Go ahead. Do it. Grow a pair, wbur. Ask Steere what was the structure-function of OspA. He won’t answer you. Wanna bet?

  • KMDickson


    “We have previously shown that exposure to Pam3CSK4 (PAM)
    [LYMErix or OspA] and lipopolysaccharide (LPS), specific ligands for
    TLR-1/2 and TLR-4, respectively, impair neonatal brain development [10, 11].”


  • MannieP

    It’s a shame we can’t infect the Anti Vaccine Luddites with the diseases they are promoting.

    • KMDickson

      By all means. You tell us what OspA is. When you can tell us what it is/does and show us that OspA could never have been a vaccine, then maybe we’ll think you’re qualified to comment. Now, go ahead and find the structure of OspA and post us the link here. (The image of the structure is not in the drug monograph but feel free to find that out for yourself.)

  • johnfembup

    Shame there’s no vaccine for stupid.

  • heartprivacy

    The free market at work.

  • KMDickson

    Hello WBUR? Did you find out the structure of OspA yet? Did you ask Allen Steere if he would show you the actual STRUCTURE of that molecule? We’re waiting.

  • KMDickson

    Hello? Just checking back in to see if anyone from WBUR has actually asked Allen Steere for the structure of OspA? Nothing yet?
    I thought so.

    • karnak58

      You are dangerously delusional.

  • basenjibrian

    I think KMDickson must be a paid shill for homeopathy or some of the quack “chelation” doctors out there. Nobody can be that devoted or that insane. She has to be in it for the money. Repeating one factoid or question over and over and over…typical “technique” for these tools.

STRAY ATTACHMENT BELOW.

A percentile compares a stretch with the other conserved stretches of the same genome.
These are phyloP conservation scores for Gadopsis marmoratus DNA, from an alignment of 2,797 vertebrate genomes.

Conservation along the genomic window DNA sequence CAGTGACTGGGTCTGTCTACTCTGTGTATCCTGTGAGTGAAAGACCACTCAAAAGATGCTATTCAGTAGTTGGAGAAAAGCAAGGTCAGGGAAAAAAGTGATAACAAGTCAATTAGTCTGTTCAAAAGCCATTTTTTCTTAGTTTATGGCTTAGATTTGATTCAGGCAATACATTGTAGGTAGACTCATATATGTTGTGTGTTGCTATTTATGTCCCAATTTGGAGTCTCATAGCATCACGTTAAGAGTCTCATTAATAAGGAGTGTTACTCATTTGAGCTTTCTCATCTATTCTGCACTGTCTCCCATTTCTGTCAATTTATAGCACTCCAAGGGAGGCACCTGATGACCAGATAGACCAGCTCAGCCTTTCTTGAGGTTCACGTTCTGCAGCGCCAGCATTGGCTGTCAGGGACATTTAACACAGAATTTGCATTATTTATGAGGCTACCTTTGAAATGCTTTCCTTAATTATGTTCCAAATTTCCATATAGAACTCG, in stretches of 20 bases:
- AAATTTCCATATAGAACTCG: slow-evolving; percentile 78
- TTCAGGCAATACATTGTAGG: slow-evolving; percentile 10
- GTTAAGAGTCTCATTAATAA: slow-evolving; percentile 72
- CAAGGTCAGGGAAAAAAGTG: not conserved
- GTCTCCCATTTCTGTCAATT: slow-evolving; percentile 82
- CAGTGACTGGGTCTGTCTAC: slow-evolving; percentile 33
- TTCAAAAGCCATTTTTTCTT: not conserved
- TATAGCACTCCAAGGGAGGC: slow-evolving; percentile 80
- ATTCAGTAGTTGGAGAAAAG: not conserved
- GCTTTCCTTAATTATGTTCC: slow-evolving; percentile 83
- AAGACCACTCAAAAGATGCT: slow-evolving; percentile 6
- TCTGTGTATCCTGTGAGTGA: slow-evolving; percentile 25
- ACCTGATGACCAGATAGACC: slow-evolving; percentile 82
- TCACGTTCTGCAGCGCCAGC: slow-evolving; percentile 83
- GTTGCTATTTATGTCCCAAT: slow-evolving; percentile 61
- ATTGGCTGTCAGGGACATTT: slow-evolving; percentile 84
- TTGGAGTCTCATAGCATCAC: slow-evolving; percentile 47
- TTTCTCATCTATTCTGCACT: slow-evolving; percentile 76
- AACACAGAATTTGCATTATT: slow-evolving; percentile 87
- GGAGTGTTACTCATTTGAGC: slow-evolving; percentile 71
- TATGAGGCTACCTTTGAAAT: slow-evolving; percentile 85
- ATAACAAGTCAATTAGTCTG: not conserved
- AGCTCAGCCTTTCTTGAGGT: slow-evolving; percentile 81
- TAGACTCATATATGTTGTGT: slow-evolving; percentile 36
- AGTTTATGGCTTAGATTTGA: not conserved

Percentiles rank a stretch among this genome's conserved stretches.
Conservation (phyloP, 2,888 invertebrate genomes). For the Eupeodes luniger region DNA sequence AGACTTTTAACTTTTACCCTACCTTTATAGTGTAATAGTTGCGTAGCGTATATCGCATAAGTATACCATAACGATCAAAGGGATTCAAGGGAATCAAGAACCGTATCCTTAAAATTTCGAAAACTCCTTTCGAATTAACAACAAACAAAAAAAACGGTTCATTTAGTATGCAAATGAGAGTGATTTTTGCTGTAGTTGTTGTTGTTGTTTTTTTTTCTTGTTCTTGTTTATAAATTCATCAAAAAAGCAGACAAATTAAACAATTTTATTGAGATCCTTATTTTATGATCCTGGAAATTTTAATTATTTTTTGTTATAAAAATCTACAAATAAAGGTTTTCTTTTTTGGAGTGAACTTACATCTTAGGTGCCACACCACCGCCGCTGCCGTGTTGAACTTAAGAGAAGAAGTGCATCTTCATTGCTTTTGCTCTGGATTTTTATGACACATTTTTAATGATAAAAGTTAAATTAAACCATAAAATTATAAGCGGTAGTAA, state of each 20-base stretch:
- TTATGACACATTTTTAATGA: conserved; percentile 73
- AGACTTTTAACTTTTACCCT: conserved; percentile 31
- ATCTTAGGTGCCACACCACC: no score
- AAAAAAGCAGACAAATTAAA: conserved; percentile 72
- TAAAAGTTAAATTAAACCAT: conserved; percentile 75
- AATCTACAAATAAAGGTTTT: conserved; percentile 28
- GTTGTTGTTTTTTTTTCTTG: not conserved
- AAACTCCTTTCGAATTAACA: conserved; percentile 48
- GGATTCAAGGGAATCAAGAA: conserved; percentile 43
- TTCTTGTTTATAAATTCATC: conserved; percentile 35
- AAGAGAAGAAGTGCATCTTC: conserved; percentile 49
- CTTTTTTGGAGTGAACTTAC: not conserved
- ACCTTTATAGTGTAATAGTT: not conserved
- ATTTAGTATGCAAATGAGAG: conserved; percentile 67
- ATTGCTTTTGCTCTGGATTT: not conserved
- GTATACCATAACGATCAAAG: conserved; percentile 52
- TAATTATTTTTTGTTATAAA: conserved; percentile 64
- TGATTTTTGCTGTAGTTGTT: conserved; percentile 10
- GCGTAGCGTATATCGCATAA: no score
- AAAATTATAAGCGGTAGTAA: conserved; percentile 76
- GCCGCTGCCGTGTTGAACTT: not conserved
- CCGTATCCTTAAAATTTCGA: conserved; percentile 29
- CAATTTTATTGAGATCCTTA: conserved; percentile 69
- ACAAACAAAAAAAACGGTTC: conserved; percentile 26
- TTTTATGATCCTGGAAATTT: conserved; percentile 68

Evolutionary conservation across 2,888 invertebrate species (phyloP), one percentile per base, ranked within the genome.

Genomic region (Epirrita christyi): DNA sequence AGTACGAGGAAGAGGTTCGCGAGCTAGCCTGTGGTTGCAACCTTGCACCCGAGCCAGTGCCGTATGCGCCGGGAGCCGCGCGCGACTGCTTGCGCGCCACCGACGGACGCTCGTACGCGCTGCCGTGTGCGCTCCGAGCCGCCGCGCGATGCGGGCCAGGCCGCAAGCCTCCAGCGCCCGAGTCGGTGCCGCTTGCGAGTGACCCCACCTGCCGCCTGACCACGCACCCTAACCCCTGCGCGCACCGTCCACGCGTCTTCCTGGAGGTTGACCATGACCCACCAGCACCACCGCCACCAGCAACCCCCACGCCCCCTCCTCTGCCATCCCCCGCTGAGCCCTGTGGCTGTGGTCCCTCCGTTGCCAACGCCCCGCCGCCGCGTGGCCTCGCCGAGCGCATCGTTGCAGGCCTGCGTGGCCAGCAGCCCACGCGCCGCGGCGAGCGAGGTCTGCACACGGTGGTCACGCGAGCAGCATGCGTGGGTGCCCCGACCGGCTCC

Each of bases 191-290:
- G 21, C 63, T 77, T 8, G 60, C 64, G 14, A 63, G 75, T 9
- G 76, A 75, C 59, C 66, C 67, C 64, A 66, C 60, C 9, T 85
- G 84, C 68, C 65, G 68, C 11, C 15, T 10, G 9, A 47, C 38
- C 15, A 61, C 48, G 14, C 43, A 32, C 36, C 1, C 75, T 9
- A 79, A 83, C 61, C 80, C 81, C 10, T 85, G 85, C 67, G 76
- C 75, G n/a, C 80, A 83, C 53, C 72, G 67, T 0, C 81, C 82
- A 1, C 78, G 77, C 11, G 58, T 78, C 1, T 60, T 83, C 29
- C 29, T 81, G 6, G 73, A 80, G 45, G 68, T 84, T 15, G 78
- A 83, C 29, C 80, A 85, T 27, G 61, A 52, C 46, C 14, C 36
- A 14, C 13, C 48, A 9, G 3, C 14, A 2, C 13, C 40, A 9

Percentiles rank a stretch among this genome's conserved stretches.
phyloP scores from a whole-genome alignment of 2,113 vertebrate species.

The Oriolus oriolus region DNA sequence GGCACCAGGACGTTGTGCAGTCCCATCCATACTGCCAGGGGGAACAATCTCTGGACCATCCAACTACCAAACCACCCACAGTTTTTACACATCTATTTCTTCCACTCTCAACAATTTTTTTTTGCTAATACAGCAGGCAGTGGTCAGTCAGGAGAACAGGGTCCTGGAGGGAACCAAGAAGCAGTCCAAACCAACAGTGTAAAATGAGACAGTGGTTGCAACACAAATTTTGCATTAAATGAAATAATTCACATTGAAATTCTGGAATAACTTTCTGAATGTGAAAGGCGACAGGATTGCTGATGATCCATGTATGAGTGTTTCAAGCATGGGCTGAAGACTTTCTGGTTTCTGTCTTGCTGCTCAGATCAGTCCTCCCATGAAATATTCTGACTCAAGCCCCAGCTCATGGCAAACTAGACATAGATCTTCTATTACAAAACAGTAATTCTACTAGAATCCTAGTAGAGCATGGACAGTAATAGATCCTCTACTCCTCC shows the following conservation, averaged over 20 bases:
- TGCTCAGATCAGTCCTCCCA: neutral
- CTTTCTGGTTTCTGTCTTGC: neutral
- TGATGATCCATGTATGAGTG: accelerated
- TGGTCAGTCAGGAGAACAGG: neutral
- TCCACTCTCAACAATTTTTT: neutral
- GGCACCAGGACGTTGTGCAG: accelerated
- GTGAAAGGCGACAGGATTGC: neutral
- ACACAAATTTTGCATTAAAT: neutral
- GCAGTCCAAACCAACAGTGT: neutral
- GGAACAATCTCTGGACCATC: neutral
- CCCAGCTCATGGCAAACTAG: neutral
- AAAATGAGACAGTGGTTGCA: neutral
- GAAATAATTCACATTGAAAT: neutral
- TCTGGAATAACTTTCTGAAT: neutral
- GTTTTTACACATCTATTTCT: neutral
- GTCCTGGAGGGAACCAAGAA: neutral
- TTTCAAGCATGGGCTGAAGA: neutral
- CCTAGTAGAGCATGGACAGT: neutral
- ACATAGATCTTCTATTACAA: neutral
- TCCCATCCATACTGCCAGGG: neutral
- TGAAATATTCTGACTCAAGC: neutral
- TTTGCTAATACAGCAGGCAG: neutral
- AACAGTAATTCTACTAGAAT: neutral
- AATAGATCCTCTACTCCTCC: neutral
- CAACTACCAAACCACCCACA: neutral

So…which gang is it? Chelation therapy? Herbal tinctures? Homeopathy? That nutty British doctor Wakefield? Definitely one of the Big Quackery groups.
    KMDickson obviously could care less about people suffering from the impacts of Lyme Disease. Not when Ideology…or PROFIT is involved.

  • Arren Brandt

    It’s amazing to see the pure viciousness in the antivaccine comments here. Lets hope this vaccine gets into production again. Think of the 100′s of millions who have their ongoing lives to thank vaccines for.

    • karnak58

      There is little commonsense in the antivaccine crowd they are driven by fear and disinformation.


    I was a member of a study done by a group from Yale, whose name I can’t recall, but after going through the entire regimen, and being assured that because I’d been a participant in what was explained to me as a controlled study, I’d receive the entire vaccine regimen (I was in the “placebo” control group, which means I didn’t get the vaccine but rather a water injection)including the annual boosters, However, after I got the initial “vaccine” I was told that I didn’t fit the “profile” of the group and therefore wouldn’t get the boosters, and further they couldn’t expect me to develop an immunity from just the vaccine. Certainly raises questions about the integrity of the people who were promoting the vaccine (Lymrix comes to mind) and the accuracy of their reports to the FDA, among others.

  • Efreet

    …the danger of when superstition trumps science.

Most Popular